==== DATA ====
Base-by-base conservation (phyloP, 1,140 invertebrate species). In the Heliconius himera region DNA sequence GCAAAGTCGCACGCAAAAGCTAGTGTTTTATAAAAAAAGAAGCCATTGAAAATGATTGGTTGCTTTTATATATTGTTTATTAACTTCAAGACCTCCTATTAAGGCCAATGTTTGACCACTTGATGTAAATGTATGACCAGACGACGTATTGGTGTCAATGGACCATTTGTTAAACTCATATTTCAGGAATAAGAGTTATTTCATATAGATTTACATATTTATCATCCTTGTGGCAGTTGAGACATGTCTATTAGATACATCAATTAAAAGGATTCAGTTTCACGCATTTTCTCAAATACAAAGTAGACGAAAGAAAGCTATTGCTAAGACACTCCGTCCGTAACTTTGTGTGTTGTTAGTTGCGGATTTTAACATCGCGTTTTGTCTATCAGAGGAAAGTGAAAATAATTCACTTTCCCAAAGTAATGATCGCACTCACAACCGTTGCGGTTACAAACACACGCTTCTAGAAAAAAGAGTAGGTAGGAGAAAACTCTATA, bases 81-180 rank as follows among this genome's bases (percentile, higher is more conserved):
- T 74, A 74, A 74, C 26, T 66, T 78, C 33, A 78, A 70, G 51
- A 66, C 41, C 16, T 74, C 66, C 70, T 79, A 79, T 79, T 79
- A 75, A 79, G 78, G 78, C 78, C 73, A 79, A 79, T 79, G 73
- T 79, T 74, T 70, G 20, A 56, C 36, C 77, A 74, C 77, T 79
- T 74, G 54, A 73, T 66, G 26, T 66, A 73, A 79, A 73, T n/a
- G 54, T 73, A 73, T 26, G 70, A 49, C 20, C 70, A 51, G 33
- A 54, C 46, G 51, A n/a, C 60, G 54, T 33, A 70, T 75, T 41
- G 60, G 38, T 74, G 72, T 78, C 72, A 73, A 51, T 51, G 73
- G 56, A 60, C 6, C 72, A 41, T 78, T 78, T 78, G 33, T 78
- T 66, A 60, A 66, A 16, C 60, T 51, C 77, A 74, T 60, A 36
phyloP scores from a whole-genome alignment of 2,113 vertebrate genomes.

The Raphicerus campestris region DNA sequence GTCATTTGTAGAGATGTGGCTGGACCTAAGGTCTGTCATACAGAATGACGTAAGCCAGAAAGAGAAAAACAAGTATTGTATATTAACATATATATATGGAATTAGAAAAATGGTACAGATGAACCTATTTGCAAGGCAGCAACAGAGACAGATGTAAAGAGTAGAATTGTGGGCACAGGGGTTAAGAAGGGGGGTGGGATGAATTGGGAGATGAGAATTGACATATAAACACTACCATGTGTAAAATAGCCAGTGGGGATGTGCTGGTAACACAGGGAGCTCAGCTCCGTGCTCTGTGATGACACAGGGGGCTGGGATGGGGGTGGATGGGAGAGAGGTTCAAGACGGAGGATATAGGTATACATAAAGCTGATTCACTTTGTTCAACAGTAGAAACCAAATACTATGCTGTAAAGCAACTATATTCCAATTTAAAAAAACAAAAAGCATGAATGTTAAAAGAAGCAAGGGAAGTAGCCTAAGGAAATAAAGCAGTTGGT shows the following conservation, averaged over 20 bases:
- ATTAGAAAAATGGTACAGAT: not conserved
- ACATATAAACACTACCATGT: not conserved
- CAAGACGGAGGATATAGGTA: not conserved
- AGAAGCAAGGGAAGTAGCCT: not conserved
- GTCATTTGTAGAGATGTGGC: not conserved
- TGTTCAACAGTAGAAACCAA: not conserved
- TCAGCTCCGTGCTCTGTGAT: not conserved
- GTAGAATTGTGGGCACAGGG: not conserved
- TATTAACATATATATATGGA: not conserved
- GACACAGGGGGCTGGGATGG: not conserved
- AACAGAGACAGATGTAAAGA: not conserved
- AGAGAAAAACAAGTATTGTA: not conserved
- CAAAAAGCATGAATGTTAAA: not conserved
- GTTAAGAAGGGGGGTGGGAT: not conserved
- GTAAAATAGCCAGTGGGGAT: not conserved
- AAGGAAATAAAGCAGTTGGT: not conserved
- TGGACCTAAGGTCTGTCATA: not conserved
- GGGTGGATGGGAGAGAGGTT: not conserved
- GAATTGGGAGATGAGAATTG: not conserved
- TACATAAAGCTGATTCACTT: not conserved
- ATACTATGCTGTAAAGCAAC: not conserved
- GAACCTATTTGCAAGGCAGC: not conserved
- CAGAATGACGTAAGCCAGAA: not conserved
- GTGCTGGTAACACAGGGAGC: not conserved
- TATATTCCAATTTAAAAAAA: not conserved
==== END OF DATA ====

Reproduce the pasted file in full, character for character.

Base-by-base conservation (phyloP, 1,140 invertebrate species). In the Heliconius himera region DNA sequence GCAAAGTCGCACGCAAAAGCTAGTGTTTTATAAAAAAAGAAGCCATTGAAAATGATTGGTTGCTTTTATATATTGTTTATTAACTTCAAGACCTCCTATTAAGGCCAATGTTTGACCACTTGATGTAAATGTATGACCAGACGACGTATTGGTGTCAATGGACCATTTGTTAAACTCATATTTCAGGAATAAGAGTTATTTCATATAGATTTACATATTTATCATCCTTGTGGCAGTTGAGACATGTCTATTAGATACATCAATTAAAAGGATTCAGTTTCACGCATTTTCTCAAATACAAAGTAGACGAAAGAAAGCTATTGCTAAGACACTCCGTCCGTAACTTTGTGTGTTGTTAGTTGCGGATTTTAACATCGCGTTTTGTCTATCAGAGGAAAGTGAAAATAATTCACTTTCCCAAAGTAATGATCGCACTCACAACCGTTGCGGTTACAAACACACGCTTCTAGAAAAAAGAGTAGGTAGGAGAAAACTCTATA, bases 81-180 rank as follows among this genome's bases (percentile, higher is more conserved):
- T 74, A 74, A 74, C 26, T 66, T 78, C 33, A 78, A 70, G 51
- A 66, C 41, C 16, T 74, C 66, C 70, T 79, A 79, T 79, T 79
- A 75, A 79, G 78, G 78, C 78, C 73, A 79, A 79, T 79, G 73
- T 79, T 74, T 70, G 20, A 56, C 36, C 77, A 74, C 77, T 79
- T 74, G 54, A 73, T 66, G 26, T 66, A 73, A 79, A 73, T n/a
- G 54, T 73, A 73, T 26, G 70, A 49, C 20, C 70, A 51, G 33
- A 54, C 46, G 51, A n/a, C 60, G 54, T 33, A 70, T 75, T 41
- G 60, G 38, T 74, G 72, T 78, C 72, A 73, A 51, T 51, G 73
- G 56, A 60, C 6, C 72, A 41, T 78, T 78, T 78, G 33, T 78
- T 66, A 60, A 66, A 16, C 60, T 51, C 77, A 74, T 60, A 36
phyloP scores from a whole-genome alignment of 2,113 vertebrate genomes.

The Raphicerus campestris region DNA sequence GTCATTTGTAGAGATGTGGCTGGACCTAAGGTCTGTCATACAGAATGACGTAAGCCAGAAAGAGAAAAACAAGTATTGTATATTAACATATATATATGGAATTAGAAAAATGGTACAGATGAACCTATTTGCAAGGCAGCAACAGAGACAGATGTAAAGAGTAGAATTGTGGGCACAGGGGTTAAGAAGGGGGGTGGGATGAATTGGGAGATGAGAATTGACATATAAACACTACCATGTGTAAAATAGCCAGTGGGGATGTGCTGGTAACACAGGGAGCTCAGCTCCGTGCTCTGTGATGACACAGGGGGCTGGGATGGGGGTGGATGGGAGAGAGGTTCAAGACGGAGGATATAGGTATACATAAAGCTGATTCACTTTGTTCAACAGTAGAAACCAAATACTATGCTGTAAAGCAACTATATTCCAATTTAAAAAAACAAAAAGCATGAATGTTAAAAGAAGCAAGGGAAGTAGCCTAAGGAAATAAAGCAGTTGGT shows the following conservation, averaged over 20 bases:
- ATTAGAAAAATGGTACAGAT: not conserved
- ACATATAAACACTACCATGT: not conserved
- CAAGACGGAGGATATAGGTA: not conserved
- AGAAGCAAGGGAAGTAGCCT: not conserved
- GTCATTTGTAGAGATGTGGC: not conserved
- TGTTCAACAGTAGAAACCAA: not conserved
- TCAGCTCCGTGCTCTGTGAT: not conserved
- GTAGAATTGTGGGCACAGGG: not conserved
- TATTAACATATATATATGGA: not conserved
- GACACAGGGGGCTGGGATGG: not conserved
- AACAGAGACAGATGTAAAGA: not conserved
- AGAGAAAAACAAGTATTGTA: not conserved
- CAAAAAGCATGAATGTTAAA: not conserved
- GTTAAGAAGGGGGGTGGGAT: not conserved
- GTAAAATAGCCAGTGGGGAT: not conserved
- AAGGAAATAAAGCAGTTGGT: not conserved
- TGGACCTAAGGTCTGTCATA: not conserved
- GGGTGGATGGGAGAGAGGTT: not conserved
- GAATTGGGAGATGAGAATTG: not conserved
- TACATAAAGCTGATTCACTT: not conserved
- ATACTATGCTGTAAAGCAAC: not conserved
- GAACCTATTTGCAAGGCAGC: not conserved
- CAGAATGACGTAAGCCAGAA: not conserved
- GTGCTGGTAACACAGGGAGC: not conserved
- TATATTCCAATTTAAAAAAA: not conserved